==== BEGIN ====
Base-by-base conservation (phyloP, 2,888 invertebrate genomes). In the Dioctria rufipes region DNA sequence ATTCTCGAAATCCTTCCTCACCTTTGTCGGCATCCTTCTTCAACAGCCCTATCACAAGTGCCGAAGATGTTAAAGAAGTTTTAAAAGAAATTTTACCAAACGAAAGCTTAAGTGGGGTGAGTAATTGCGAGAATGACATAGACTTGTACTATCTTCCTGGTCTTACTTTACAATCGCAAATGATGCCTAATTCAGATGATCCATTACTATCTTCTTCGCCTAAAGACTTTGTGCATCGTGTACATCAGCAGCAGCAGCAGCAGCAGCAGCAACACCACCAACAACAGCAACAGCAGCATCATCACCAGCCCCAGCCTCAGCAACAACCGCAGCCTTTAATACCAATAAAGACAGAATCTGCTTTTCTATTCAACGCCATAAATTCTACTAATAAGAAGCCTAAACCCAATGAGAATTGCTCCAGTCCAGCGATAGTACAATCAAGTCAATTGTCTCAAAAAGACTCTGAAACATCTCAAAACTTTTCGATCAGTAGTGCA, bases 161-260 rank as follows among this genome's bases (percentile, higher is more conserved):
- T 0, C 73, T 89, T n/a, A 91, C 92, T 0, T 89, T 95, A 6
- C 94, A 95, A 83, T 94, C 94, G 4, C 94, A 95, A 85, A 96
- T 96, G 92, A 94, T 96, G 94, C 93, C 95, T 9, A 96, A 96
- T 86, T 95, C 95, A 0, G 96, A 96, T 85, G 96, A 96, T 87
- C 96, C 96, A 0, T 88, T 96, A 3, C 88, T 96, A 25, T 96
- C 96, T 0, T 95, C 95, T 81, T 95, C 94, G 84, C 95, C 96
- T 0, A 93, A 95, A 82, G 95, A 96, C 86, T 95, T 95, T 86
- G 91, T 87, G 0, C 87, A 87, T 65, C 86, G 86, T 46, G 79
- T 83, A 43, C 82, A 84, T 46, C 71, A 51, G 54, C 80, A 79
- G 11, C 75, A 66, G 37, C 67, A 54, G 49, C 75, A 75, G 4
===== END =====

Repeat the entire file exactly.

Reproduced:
Base-by-base conservation (phyloP, 2,888 invertebrate genomes). In the Dioctria rufipes region DNA sequence ATTCTCGAAATCCTTCCTCACCTTTGTCGGCATCCTTCTTCAACAGCCCTATCACAAGTGCCGAAGATGTTAAAGAAGTTTTAAAAGAAATTTTACCAAACGAAAGCTTAAGTGGGGTGAGTAATTGCGAGAATGACATAGACTTGTACTATCTTCCTGGTCTTACTTTACAATCGCAAATGATGCCTAATTCAGATGATCCATTACTATCTTCTTCGCCTAAAGACTTTGTGCATCGTGTACATCAGCAGCAGCAGCAGCAGCAGCAGCAACACCACCAACAACAGCAACAGCAGCATCATCACCAGCCCCAGCCTCAGCAACAACCGCAGCCTTTAATACCAATAAAGACAGAATCTGCTTTTCTATTCAACGCCATAAATTCTACTAATAAGAAGCCTAAACCCAATGAGAATTGCTCCAGTCCAGCGATAGTACAATCAAGTCAATTGTCTCAAAAAGACTCTGAAACATCTCAAAACTTTTCGATCAGTAGTGCA, bases 161-260 rank as follows among this genome's bases (percentile, higher is more conserved):
- T 0, C 73, T 89, T n/a, A 91, C 92, T 0, T 89, T 95, A 6
- C 94, A 95, A 83, T 94, C 94, G 4, C 94, A 95, A 85, A 96
- T 96, G 92, A 94, T 96, G 94, C 93, C 95, T 9, A 96, A 96
- T 86, T 95, C 95, A 0, G 96, A 96, T 85, G 96, A 96, T 87
- C 96, C 96, A 0, T 88, T 96, A 3, C 88, T 96, A 25, T 96
- C 96, T 0, T 95, C 95, T 81, T 95, C 94, G 84, C 95, C 96
- T 0, A 93, A 95, A 82, G 95, A 96, C 86, T 95, T 95, T 86
- G 91, T 87, G 0, C 87, A 87, T 65, C 86, G 86, T 46, G 79
- T 83, A 43, C 82, A 84, T 46, C 71, A 51, G 54, C 80, A 79
- G 11, C 75, A 66, G 37, C 67, A 54, G 49, C 75, A 75, G 4